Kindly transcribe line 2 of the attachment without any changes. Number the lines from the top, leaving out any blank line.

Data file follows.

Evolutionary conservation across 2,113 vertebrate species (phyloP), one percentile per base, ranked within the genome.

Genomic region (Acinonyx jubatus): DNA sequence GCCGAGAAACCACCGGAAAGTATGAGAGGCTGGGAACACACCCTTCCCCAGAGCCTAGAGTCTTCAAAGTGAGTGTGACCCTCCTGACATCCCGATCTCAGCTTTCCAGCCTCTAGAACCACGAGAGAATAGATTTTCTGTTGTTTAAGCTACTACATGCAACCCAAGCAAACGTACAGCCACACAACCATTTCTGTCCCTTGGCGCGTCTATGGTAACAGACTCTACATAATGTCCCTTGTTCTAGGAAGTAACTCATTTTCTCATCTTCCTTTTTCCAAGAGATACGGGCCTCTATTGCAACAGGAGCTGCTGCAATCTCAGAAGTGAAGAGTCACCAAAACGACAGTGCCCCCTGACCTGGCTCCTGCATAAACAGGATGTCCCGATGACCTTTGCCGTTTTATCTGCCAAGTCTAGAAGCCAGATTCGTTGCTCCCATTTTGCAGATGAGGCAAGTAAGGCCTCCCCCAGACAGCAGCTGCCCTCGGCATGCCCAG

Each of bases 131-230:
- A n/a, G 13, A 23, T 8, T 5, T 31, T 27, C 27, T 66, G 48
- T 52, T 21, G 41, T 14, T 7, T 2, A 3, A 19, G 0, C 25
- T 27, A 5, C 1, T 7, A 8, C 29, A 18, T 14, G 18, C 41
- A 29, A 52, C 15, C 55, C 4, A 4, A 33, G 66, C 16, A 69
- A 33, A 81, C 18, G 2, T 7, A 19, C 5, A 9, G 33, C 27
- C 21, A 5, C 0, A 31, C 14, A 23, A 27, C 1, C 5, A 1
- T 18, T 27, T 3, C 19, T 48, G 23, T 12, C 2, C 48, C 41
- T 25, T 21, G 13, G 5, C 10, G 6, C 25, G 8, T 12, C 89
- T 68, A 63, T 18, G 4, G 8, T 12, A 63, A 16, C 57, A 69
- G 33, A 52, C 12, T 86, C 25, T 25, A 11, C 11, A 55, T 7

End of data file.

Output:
Genomic region (Acinonyx jubatus): DNA sequence GCCGAGAAACCACCGGAAAGTATGAGAGGCTGGGAACACACCCTTCCCCAGAGCCTAGAGTCTTCAAAGTGAGTGTGACCCTCCTGACATCCCGATCTCAGCTTTCCAGCCTCTAGAACCACGAGAGAATAGATTTTCTGTTGTTTAAGCTACTACATGCAACCCAAGCAAACGTACAGCCACACAACCATTTCTGTCCCTTGGCGCGTCTATGGTAACAGACTCTACATAATGTCCCTTGTTCTAGGAAGTAACTCATTTTCTCATCTTCCTTTTTCCAAGAGATACGGGCCTCTATTGCAACAGGAGCTGCTGCAATCTCAGAAGTGAAGAGTCACCAAAACGACAGTGCCCCCTGACCTGGCTCCTGCATAAACAGGATGTCCCGATGACCTTTGCCGTTTTATCTGCCAAGTCTAGAAGCCAGATTCGTTGCTCCCATTTTGCAGATGAGGCAAGTAAGGCCTCCCCCAGACAGCAGCTGCCCTCGGCATGCCCAG